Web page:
SYDNEY: Some audiences are migrating to video-on-demand (VOD) services from their traditional TV broadcasters, but many media owners see this as an opportunity to try new ways of engaging young consumers.

“Anywhere between 5% and 10% of our core programming is now consumed by broadcast video-on-demand, and audiences are growing anywhere between 60% to 70% year-on-year for those type of events [such as sports],” said James Bayes, national sales director for OTT video at Seven Network, during the recent Mumbrella360 event in Sydney.

“The pace of growth is phenomenal. The distribution of content across screens is opening up more opportunities for people to consume this great content,” he added. (For more, read WARC’s in-depth report: The challenges facing TV broadcast video-on-demand providers.)

Broadcast video-on-demand (BVOD) is generally defined as professionally produced video content which is viewable on different devices such as desktop, mobile phones, tablets, or connected TVs.

Advertising on BVOD usually appears mid-roll, much like traditional broadcast television, while a lot of the content that appears on BVOD is second run or plays simultaneously on free-to-air networks or secondary channels.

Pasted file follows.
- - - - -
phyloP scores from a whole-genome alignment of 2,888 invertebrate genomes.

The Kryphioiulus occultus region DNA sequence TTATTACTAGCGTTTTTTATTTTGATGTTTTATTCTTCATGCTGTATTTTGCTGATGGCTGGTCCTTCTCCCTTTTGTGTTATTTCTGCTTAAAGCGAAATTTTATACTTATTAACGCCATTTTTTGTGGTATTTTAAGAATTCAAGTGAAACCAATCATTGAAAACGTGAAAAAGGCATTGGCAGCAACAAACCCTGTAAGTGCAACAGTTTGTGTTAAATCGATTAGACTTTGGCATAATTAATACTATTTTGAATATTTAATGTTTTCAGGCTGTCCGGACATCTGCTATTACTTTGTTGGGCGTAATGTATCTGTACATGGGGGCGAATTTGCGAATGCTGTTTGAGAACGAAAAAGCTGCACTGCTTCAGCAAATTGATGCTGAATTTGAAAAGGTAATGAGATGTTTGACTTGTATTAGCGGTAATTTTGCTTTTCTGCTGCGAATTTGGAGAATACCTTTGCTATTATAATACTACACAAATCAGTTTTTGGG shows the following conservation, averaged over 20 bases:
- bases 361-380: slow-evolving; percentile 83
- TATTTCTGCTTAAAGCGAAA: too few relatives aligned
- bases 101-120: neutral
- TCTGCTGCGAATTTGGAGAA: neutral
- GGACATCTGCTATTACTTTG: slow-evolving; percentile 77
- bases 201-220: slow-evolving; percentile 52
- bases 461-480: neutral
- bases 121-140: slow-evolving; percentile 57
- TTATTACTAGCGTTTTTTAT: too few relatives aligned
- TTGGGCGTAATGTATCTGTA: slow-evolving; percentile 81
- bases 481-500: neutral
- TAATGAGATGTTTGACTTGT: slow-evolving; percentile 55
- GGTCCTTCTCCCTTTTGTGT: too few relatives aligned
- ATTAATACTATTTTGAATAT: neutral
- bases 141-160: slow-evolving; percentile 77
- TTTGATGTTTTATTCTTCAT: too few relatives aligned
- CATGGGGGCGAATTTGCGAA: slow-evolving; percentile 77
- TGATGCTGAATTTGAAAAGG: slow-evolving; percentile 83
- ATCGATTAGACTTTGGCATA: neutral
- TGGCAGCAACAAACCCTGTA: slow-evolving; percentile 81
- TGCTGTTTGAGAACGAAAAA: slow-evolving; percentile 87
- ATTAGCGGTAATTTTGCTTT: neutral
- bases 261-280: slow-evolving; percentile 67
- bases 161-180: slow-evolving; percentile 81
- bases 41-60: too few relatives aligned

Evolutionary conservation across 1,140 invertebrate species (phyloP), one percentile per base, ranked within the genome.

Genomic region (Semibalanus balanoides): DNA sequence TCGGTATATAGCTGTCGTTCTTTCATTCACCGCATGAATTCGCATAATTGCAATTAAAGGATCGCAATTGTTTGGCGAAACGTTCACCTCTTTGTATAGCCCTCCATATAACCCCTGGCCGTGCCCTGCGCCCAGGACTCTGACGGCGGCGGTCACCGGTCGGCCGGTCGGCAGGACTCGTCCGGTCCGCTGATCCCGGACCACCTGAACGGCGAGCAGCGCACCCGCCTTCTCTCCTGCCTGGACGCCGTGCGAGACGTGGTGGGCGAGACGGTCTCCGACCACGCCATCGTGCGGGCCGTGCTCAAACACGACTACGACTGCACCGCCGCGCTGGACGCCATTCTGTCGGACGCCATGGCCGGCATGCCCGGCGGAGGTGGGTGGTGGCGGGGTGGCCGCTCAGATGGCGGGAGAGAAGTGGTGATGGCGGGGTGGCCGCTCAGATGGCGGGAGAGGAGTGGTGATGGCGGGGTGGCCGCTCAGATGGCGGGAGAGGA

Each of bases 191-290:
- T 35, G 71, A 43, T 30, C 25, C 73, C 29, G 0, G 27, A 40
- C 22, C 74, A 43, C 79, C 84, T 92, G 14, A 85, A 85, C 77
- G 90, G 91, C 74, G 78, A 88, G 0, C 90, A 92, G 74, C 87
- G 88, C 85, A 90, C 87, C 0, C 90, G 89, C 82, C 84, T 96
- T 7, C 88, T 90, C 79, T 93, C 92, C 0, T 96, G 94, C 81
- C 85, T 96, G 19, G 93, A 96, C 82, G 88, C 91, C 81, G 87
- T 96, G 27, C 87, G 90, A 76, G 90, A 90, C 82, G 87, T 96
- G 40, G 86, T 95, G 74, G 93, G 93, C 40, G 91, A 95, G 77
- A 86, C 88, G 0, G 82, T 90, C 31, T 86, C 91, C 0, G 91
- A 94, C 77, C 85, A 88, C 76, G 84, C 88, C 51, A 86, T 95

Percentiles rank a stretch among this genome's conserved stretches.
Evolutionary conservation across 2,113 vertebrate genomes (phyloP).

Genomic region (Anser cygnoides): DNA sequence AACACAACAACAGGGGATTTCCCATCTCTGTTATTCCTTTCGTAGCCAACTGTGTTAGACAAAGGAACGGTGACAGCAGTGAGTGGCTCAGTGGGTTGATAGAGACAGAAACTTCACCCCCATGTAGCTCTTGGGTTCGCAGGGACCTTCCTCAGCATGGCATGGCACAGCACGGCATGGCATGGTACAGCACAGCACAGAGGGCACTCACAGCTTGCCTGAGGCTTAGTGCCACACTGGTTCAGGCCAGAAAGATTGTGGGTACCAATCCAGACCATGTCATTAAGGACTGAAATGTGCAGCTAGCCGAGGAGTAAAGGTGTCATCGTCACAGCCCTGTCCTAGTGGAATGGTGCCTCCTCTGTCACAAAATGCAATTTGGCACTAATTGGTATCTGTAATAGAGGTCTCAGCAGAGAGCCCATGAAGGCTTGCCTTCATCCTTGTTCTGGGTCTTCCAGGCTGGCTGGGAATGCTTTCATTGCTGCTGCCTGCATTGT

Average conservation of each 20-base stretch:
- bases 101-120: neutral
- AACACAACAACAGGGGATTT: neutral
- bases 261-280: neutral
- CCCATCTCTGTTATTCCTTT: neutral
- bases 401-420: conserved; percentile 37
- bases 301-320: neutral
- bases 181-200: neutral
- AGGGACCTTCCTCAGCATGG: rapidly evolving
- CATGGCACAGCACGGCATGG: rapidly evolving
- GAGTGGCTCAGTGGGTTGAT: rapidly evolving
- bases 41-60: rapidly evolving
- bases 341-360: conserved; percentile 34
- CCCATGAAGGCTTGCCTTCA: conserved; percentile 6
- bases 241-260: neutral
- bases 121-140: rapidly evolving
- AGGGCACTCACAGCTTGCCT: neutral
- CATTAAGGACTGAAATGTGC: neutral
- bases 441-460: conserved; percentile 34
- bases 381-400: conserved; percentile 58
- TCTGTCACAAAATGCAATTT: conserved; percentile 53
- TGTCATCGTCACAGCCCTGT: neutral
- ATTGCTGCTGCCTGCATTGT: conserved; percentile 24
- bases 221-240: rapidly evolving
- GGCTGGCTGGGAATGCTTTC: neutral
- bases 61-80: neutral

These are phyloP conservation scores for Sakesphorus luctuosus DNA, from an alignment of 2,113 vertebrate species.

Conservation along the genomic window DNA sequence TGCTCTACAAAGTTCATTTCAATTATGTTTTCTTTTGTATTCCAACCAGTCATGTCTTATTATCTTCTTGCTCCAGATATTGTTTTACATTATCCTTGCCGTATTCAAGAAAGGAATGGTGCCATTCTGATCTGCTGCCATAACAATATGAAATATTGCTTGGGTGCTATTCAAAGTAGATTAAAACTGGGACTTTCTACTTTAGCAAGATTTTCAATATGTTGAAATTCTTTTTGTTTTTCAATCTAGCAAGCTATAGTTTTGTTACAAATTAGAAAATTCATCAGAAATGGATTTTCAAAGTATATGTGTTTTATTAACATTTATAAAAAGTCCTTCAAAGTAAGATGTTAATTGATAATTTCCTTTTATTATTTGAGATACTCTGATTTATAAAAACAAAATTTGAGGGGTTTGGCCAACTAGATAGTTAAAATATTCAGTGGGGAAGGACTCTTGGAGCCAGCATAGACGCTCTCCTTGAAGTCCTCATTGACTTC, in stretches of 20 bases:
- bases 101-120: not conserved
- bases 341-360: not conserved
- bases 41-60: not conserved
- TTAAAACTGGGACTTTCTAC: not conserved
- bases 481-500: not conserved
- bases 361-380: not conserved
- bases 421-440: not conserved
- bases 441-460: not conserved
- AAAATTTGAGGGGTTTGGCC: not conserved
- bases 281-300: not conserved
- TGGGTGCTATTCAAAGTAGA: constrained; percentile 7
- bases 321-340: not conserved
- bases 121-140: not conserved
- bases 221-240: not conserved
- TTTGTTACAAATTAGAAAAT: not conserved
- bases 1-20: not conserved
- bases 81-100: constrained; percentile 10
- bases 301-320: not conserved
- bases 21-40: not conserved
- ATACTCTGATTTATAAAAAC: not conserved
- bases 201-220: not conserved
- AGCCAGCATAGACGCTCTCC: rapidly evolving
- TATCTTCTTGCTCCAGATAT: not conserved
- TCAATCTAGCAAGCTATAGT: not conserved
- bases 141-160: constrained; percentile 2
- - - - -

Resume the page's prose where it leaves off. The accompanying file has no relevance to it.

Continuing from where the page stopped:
For Nine Network, the popularity of BVOD and binge-watching has influenced the shows the network commissions. And with young people adopting BVOD in droves, the trend is a new opportunity to engage those who don’t watch a lot of live TV.

“It means they can fit it into their lives when they want it. For us, that led to the commissioning of Love Island Australia. And Love Island is an absolute game changer,” said Pippa Leary, commercial director for digital sales at Nine Network.

Love Island Australia’s cross-platform audience averaged 511,000 per episode across Nine’s secondary channels and BVOD offering alone. On YouTube, it drew 180,000 subscribers and to date has generated more than 150 million views.

“The old way of looking at linear television and judging what is a success and what isn’t - that just got blown out of the water by Love Island. What we saw was at nine in the morning the next day, that is when people really started watching,” Leary said.

But what Nine was most excited about was attracting an audience that had long eluded the network: “Suddenly we got this youth demo, which we’d never seen before, and we knew it was a youth demo because they were consuming in such a different way,” Leary explained.

As the 16-to-39-year-old audience binge-watched its way through the series, Nine started to reconsider its approach. “It’s a completely different way of thinking about how you commission, how you market and how you monetise,” she added.

Sourced from WARC